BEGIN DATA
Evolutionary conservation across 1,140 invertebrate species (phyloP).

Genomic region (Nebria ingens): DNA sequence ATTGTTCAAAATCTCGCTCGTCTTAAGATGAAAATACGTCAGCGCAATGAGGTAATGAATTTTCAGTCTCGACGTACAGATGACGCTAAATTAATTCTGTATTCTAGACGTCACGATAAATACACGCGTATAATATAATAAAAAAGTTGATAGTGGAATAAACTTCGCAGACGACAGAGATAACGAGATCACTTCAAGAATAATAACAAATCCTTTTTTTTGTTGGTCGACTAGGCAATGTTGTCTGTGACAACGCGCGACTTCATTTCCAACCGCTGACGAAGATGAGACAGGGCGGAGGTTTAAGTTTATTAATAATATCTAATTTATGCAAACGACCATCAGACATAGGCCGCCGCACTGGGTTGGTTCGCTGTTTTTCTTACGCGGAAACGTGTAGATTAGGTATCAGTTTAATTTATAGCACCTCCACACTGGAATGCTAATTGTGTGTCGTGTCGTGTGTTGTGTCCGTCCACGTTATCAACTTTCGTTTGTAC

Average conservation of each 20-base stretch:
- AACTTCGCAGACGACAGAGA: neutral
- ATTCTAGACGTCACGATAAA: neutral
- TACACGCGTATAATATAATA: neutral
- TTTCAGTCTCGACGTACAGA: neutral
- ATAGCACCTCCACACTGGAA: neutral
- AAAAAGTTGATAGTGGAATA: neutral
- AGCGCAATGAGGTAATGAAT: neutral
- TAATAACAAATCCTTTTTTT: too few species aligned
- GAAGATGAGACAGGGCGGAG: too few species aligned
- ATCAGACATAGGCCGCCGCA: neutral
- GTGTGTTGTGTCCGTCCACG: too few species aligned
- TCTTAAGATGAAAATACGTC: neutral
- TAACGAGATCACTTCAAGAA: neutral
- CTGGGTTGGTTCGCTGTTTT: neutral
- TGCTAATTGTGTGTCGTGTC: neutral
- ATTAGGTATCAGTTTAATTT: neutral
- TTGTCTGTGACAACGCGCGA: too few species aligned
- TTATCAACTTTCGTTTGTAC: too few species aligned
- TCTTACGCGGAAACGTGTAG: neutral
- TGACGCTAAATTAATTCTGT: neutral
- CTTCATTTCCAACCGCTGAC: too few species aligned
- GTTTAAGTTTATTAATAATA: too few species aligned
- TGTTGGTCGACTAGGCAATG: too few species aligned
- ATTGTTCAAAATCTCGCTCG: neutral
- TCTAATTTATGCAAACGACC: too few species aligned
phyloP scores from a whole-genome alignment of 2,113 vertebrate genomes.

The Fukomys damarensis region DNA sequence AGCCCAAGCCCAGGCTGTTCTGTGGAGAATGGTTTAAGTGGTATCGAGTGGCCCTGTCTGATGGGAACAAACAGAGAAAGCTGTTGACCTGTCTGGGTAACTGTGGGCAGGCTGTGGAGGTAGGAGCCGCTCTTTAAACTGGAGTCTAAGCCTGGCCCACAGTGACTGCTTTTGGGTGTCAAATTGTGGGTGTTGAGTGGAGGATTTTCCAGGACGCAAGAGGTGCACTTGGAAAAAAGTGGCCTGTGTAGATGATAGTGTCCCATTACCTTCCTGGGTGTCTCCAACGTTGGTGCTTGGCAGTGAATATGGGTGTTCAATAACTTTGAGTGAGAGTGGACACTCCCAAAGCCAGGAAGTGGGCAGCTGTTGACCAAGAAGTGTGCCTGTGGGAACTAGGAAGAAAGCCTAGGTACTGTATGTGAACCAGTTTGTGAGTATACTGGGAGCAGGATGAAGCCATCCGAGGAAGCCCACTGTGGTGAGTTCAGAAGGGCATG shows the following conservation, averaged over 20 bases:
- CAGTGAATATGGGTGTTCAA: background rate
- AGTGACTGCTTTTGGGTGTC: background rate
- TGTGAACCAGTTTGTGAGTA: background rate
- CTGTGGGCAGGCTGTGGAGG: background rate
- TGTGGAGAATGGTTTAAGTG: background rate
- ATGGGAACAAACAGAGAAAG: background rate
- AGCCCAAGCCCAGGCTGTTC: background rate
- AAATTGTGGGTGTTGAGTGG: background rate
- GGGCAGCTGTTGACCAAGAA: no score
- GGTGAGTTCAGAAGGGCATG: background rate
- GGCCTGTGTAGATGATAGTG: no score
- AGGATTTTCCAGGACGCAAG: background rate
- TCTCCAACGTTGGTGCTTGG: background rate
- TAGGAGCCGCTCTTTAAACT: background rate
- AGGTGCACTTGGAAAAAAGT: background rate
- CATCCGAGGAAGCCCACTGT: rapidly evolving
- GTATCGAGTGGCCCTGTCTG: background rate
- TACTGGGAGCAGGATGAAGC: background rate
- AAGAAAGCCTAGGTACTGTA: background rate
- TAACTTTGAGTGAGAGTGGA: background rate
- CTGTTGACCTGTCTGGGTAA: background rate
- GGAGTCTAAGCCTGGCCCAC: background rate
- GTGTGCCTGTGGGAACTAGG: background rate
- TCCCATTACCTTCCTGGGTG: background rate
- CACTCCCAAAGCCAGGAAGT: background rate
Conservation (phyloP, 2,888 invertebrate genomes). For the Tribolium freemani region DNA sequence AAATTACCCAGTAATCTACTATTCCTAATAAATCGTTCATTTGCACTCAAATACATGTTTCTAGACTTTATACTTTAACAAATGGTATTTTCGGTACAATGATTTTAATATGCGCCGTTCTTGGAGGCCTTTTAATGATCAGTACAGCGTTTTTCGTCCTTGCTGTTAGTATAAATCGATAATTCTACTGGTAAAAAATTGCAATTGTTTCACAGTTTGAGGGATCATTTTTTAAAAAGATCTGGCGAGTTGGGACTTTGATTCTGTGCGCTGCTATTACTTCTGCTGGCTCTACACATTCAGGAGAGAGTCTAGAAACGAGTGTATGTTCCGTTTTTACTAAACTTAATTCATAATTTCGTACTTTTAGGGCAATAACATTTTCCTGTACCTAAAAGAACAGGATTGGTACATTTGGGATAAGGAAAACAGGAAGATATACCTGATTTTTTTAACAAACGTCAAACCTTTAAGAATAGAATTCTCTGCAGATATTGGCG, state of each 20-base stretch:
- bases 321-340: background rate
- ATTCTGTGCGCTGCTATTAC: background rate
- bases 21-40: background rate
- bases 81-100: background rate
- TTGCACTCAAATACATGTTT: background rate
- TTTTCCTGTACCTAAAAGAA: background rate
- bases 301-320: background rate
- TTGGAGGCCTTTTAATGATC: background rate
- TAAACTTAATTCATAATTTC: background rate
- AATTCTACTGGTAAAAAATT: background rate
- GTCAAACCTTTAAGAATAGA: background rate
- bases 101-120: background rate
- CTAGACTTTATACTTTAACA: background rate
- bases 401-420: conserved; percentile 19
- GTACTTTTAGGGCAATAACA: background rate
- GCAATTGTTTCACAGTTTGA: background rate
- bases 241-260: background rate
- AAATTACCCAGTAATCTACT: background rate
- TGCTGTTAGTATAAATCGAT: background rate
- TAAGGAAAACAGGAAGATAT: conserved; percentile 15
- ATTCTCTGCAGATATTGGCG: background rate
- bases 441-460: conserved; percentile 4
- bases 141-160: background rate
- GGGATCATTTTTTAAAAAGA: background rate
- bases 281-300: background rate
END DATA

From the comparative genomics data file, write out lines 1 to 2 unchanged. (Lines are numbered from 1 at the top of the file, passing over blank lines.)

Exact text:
Evolutionary conservation across 1,140 invertebrate species (phyloP).

Genomic region (Nebria ingens): DNA sequence ATTGTTCAAAATCTCGCTCGTCTTAAGATGAAAATACGTCAGCGCAATGAGGTAATGAATTTTCAGTCTCGACGTACAGATGACGCTAAATTAATTCTGTATTCTAGACGTCACGATAAATACACGCGTATAATATAATAAAAAAGTTGATAGTGGAATAAACTTCGCAGACGACAGAGATAACGAGATCACTTCAAGAATAATAACAAATCCTTTTTTTTGTTGGTCGACTAGGCAATGTTGTCTGTGACAACGCGCGACTTCATTTCCAACCGCTGACGAAGATGAGACAGGGCGGAGGTTTAAGTTTATTAATAATATCTAATTTATGCAAACGACCATCAGACATAGGCCGCCGCACTGGGTTGGTTCGCTGTTTTTCTTACGCGGAAACGTGTAGATTAGGTATCAGTTTAATTTATAGCACCTCCACACTGGAATGCTAATTGTGTGTCGTGTCGTGTGTTGTGTCCGTCCACGTTATCAACTTTCGTTTGTAC